Haredi family 311.
(photo credit: Marc Israel Sellem)
Our government just can’t seem to get it right. Time and time again when a new
financial/business related proposal comes into the picture, prejudice for or
against the religious community clouds judgments beyond belief. Two
excellent examples were recently placed on the public agenda, each with its own
The first was the controversial proposal put forth by
Construction and Housing Minister Ariel Atias from the Orthodox Shas party. The
government has authorized the construction of about 5,000 housing units across
the country which will be made available at a discount of NIS 200,000 for those
who meet certain criteria.
Atias was quick to hold a press conference
last week to boast that he was giving preference to IDF veterans despite the
fact that many Shas voters never served in the army, thereby going against his
constituency. The timing of his big announcement was questionable –
coming on the heels of a deplorable statement by Shas leader and Interior
Minister Eli Yishai, criticizing IDF soldiers for not praying during the Second
A closer look at the proposal, however, shows that he’s
pulling the wool over the public’s eyes.
The benefit is awarded based on
a point system which assigns weight to various qualifications. While IDF service
is a factor, the number of years a person has been married is more decisive. For
example, a 33-year-old religious person who never served in the army and does
not work but has been married for 10 years would get considerably more points
than a secular person of the same age who served, holds a job but has only been
married for four years.
We know for a fact that in the religious
community people tend to marry young, so who does Atias think he’s kidding?
less mind-boggling is that this also means the ministry would prefer to give the
benefit to people who, as they are unemployed, are less likely to pay off their
mortgage. Was there any financial thought put into this proposal?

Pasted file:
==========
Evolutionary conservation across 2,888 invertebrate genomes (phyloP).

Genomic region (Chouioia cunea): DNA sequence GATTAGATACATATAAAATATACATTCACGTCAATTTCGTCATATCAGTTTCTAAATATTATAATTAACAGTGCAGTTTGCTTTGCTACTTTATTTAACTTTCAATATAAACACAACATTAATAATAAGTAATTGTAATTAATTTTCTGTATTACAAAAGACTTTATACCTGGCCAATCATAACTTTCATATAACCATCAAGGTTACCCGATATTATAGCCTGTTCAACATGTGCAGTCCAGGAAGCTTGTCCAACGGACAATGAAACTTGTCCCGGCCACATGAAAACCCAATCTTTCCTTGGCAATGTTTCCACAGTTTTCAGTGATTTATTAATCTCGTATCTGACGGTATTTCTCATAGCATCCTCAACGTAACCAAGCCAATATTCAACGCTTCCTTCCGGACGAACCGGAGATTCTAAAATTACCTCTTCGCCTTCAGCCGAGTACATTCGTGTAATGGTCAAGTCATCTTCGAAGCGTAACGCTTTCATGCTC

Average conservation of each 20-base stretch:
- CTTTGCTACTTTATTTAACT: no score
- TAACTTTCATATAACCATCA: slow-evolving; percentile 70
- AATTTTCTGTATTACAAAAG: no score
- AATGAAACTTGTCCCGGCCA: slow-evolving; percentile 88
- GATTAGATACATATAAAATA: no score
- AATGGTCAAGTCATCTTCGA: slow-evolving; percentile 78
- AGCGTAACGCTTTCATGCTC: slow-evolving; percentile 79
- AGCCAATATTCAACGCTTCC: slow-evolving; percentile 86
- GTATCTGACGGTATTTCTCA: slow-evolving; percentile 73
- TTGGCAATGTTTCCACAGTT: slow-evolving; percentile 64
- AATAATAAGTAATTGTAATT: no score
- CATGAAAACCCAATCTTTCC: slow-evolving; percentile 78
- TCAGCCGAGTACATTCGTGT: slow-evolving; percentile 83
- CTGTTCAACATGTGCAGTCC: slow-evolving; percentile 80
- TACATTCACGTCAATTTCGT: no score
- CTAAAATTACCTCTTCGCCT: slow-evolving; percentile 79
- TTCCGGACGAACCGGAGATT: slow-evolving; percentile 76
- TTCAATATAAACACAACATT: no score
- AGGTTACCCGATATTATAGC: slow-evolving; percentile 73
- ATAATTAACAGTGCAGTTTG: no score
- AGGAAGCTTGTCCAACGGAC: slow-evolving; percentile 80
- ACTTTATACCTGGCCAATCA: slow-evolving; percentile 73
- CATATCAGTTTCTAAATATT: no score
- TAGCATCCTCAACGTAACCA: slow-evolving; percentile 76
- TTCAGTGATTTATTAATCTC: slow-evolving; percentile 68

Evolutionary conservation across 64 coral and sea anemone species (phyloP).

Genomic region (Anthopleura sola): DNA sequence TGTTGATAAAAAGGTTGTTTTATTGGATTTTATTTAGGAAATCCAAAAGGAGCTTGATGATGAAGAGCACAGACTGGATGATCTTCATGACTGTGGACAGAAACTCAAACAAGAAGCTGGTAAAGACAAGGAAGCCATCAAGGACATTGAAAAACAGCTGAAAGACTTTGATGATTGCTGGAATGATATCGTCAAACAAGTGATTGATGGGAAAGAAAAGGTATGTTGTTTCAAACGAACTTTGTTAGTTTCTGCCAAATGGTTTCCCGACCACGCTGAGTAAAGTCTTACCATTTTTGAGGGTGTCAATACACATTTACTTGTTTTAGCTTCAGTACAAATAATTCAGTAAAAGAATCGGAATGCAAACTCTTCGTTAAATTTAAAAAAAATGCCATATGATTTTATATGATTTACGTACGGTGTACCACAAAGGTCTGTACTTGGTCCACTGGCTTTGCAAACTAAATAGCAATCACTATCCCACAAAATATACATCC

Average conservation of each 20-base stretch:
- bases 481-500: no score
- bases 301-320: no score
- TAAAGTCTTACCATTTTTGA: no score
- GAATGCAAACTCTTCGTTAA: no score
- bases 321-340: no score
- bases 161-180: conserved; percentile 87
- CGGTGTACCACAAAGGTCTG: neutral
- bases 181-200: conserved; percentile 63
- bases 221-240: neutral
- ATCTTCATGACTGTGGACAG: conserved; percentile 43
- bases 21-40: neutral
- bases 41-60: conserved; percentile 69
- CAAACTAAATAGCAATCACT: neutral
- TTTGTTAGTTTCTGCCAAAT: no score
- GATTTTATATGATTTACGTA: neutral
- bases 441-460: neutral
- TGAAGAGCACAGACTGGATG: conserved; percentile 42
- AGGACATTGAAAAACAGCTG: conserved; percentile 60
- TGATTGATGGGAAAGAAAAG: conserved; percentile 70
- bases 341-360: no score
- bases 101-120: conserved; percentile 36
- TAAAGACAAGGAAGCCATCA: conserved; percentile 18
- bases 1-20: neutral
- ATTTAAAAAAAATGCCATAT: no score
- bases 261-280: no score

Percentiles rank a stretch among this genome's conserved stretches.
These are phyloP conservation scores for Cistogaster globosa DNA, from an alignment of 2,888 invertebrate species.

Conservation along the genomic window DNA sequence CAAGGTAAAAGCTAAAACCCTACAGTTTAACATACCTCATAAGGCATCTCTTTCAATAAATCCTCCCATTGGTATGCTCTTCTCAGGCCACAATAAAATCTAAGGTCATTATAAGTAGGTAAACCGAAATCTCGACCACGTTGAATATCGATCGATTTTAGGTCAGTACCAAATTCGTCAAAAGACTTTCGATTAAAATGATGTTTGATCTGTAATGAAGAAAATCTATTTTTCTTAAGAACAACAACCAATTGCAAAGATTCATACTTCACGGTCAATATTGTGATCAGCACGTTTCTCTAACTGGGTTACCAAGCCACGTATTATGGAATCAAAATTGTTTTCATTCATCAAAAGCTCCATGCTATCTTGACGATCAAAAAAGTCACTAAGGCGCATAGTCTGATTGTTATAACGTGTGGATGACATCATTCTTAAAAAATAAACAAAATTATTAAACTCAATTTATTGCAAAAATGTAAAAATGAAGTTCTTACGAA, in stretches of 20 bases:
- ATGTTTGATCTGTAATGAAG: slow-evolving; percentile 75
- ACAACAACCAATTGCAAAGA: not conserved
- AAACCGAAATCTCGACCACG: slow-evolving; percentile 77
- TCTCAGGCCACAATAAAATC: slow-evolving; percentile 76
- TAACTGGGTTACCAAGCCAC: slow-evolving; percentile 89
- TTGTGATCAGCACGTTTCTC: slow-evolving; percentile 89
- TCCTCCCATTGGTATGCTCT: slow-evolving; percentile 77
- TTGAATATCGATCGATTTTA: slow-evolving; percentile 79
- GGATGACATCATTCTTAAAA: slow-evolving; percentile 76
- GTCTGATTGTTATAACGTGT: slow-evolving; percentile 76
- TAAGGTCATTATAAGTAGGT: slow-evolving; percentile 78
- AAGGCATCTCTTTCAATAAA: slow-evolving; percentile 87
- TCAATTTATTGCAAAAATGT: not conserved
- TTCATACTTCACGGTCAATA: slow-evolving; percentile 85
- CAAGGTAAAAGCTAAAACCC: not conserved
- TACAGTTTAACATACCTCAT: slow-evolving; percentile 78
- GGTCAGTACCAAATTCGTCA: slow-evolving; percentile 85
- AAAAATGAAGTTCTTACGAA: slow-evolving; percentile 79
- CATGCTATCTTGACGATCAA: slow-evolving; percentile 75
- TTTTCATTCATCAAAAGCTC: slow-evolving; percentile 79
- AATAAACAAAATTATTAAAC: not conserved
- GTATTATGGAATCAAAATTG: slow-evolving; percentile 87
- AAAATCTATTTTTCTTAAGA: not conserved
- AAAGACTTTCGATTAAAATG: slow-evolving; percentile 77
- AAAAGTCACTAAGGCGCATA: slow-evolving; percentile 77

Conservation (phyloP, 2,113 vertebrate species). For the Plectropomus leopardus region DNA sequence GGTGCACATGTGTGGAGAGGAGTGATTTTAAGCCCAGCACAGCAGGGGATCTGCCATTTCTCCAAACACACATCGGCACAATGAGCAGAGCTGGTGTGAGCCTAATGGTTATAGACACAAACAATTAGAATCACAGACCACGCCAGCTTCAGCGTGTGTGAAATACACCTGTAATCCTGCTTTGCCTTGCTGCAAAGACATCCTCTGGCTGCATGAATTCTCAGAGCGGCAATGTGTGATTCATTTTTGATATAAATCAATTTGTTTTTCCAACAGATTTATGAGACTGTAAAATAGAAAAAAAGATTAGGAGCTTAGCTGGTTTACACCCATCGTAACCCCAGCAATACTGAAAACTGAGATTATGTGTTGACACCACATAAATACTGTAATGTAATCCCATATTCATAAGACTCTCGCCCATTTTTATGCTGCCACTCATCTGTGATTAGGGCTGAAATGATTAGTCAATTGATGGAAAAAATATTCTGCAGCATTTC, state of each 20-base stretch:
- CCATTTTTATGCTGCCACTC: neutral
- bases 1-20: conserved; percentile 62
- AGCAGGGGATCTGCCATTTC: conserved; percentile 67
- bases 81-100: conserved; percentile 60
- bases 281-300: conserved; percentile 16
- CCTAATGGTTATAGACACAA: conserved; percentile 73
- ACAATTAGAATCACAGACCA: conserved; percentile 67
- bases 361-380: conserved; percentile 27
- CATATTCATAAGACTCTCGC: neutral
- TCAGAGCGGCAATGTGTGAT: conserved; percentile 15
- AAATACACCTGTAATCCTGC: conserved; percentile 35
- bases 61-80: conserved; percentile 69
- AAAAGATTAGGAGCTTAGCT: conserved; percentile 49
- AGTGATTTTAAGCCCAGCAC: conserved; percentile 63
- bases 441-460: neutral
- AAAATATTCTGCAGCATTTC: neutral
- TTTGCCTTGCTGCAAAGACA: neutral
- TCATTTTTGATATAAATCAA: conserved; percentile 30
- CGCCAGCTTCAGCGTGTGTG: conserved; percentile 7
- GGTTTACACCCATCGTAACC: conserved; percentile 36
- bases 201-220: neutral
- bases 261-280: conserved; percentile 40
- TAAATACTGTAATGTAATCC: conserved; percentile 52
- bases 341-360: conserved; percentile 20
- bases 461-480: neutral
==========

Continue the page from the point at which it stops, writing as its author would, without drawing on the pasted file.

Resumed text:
To be fair,
the government (especially the Finance Ministry) has refused to sign off on this
scheme, but it should be seen as a shameful attempt to push yet another
religious agenda at the expense of the general public.
But there is a
flip-side to that coin. The Communication Ministry, under Moshe Kahlon from the
Likud, is pushing for a directive which would have a negative impact on Internet
Service Providers (ISP) which target or are owned by members of the religious
The Communication Ministry is proposing that in order for a
company to be granted a license to be an ISP, it must provide manned technical
support 24 hours a day, every day of the year, with the exception of Yom Kippur.
ISPs serving the Orthodox communities are calling foul, and rightfully so. These
companies argue that if they are forced to comply with such a regulation, they
will lose their Shabbat-observant customers.
Whether they are right or
wrong is irrelevant; a regulation like this should not be forced down any
business’s throat. The government’s role when it comes to private firms should
be limited to: outlawing unfair business practices and compelling companies to
widely publicize their range of services. That’s it. If a business owner wants
to keep his shop closed on Shabbat, that’s his affair, as long as the customers
are clearly made aware of the policy.
The idea of elected officials
dictating to private enterprises when to provide services is completely
unnecessary and offensive. It reminds me of the disgraceful law, which is
still on the books in parts of the country, making it illegal to employ Jews on
So now we get back to the biases. The constant legislation to
favor or disservice a specific sector of the public shows a genuine contempt for
the country as a whole. While our leaders pay lip service to the idea
that “all Israelis are brothers,” more and more we’re seeing petty,
special-interest politics. If we can’t show respect for the rules and for a free
and open market society and the people who make it up, we are truly losing sight
of what Israel as a democracy should be.The writer is an independent
media consultant and a former producer at the Fox News Channel in New